YouLearn | Emotional Intelligence and the brain
You drive a couple of blocks to find a free parking space, you finally spot one, you hurry there and just before you want to drive in, another car quickly takes the free spot right before your nose. Alarm!
You have a meeting with an important client. You are perfectly prepared and the moment you click the «join» button in Teams, your internet connection is lost. Your throat feels tight for a moment, your heart rate is rising, and you may even have to gasp for breath.
Enter: the amygdala hijack.
What that is exactly and how it can disrupt our relationships with others we learned in YouConnect's "YouLearn" of April 22, '21, organized for HR & Legal interim managers. Michel & Ellen of The Tipping Point carefully explained how the brain does not simply exist but is a particularly plastic mass of tissue that can be roughly divided into three sub-brains: the reptile brain, the mammalian brain and the human brain.
It turns out that the alarm phase that takes place in your brain when you lose your parking spot or your internet connection, is not always activated correctly by the reptilian part of our brain. The brain detects a threat and triggers a response as if you were in mortal danger. This event where you react disproportionately violently and emotionally to what is actually happening, was first identified in 1996 by Daniel Goleman in "Emotional Intelligence: Why It Can Matter More Than IQ". He called this the "amygdala hijack," an apt description for the takeover of your reactions by the "reptilian brain." Along either side of the brain hemispheres, we appear to have an almond-shaped particle that goes into alarm mode whenever a threat is perceived. When the amygdala strikes, all the energy of our brain goes to that threat and it becomes very difficult for the brain to respond rationally: it is "held hostage" by the amygdala. This alarm center is of vital importance when you are face to face with real life danger and it is good that at that moment you immediately go into fight or flight mode. But you are not in mortal danger when losing a parking space or when your internet connection is lost.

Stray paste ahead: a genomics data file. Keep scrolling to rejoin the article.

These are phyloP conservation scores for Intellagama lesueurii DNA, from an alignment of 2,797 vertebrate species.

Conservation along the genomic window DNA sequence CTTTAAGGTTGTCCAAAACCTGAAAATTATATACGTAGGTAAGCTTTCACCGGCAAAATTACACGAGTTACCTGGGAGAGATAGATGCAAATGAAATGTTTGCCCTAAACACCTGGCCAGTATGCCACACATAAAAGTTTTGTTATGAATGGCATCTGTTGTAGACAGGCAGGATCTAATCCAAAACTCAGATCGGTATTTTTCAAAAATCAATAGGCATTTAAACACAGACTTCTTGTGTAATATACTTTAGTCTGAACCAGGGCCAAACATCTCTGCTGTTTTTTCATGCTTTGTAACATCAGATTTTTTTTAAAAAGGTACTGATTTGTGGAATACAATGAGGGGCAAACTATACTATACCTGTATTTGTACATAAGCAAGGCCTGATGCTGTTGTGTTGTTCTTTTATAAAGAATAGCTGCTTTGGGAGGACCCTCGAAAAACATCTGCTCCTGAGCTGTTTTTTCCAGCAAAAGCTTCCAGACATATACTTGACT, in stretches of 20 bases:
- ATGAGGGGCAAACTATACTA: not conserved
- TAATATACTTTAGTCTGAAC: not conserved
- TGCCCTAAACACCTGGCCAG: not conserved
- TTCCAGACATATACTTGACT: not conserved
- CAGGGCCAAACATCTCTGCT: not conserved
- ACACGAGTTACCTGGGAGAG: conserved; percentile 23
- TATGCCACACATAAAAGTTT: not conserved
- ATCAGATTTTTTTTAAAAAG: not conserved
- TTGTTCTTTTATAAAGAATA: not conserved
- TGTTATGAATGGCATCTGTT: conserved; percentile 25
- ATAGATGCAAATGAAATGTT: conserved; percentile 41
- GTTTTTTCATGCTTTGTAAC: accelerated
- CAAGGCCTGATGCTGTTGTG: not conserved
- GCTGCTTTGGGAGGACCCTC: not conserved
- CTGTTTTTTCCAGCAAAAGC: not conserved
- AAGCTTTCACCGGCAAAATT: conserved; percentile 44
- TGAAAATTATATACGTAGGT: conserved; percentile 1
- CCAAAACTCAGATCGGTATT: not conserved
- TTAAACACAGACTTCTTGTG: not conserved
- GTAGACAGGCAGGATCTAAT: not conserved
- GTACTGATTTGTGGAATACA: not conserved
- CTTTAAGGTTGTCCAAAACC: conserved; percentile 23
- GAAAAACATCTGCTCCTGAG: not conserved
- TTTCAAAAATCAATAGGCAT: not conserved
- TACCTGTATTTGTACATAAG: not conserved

At such a moment you need emotional intelligence. The ability to recognize your own emotions and to dose them. And moreover, to be able to deal constructively with the other person's alarms, emotions and amygdala hijacks.
And this is where our prefrontal cortex plays a crucial role. It helps us when making decisions and to control impulses. When the alarm goes off, we must decide for ourselves how to respond to it. Given that the reptilian brain apparently takes over from us at such a moment, it can help to wait a few seconds until your prefrontal cortex, which was temporarily shut down, is back online.
What reaction are you allowing yourself to have? Jumping out of your car and scolding the other driver in scenario 1? Watching paralyzed as the Wi-Fi signal disappears and taking no action in scenario 2? Those don't seem like the best options.
In the webinar, we were explained how to regulate ourselves and effectively reprogram our brains.
It turns out there are some options for dealing with extreme stress situations in an emotionally intelligent way. By rationally naming what is happening, for example, or by taking a step back and literally counting to ten, allowing the chemicals in your blood to break down again through the alarm phase. You can also ask yourself in retrospect what exactly was the trigger for your reaction. How did you react? What is the root cause of your reaction? So that you can teach your neuroplastic brain to neutralize the amygdala hijack in exciting but not life-threatening situations.
Fascinating subject! And interesting to apply the next time you are about to lose it in a meeting with your colleagues or a discussion with your partner.
Would you like to be invited to the next YouLearn? Let us know!
Like to know more about this interesting mechanism?
"Emotional Intelligence: Why It Can Matter More Than IQ", Daniel Goleman
Source: What to know about amygdala hijack”, Adam Rowden, 19 april 2021, Medical News today. https://www.medicalnewstoday.com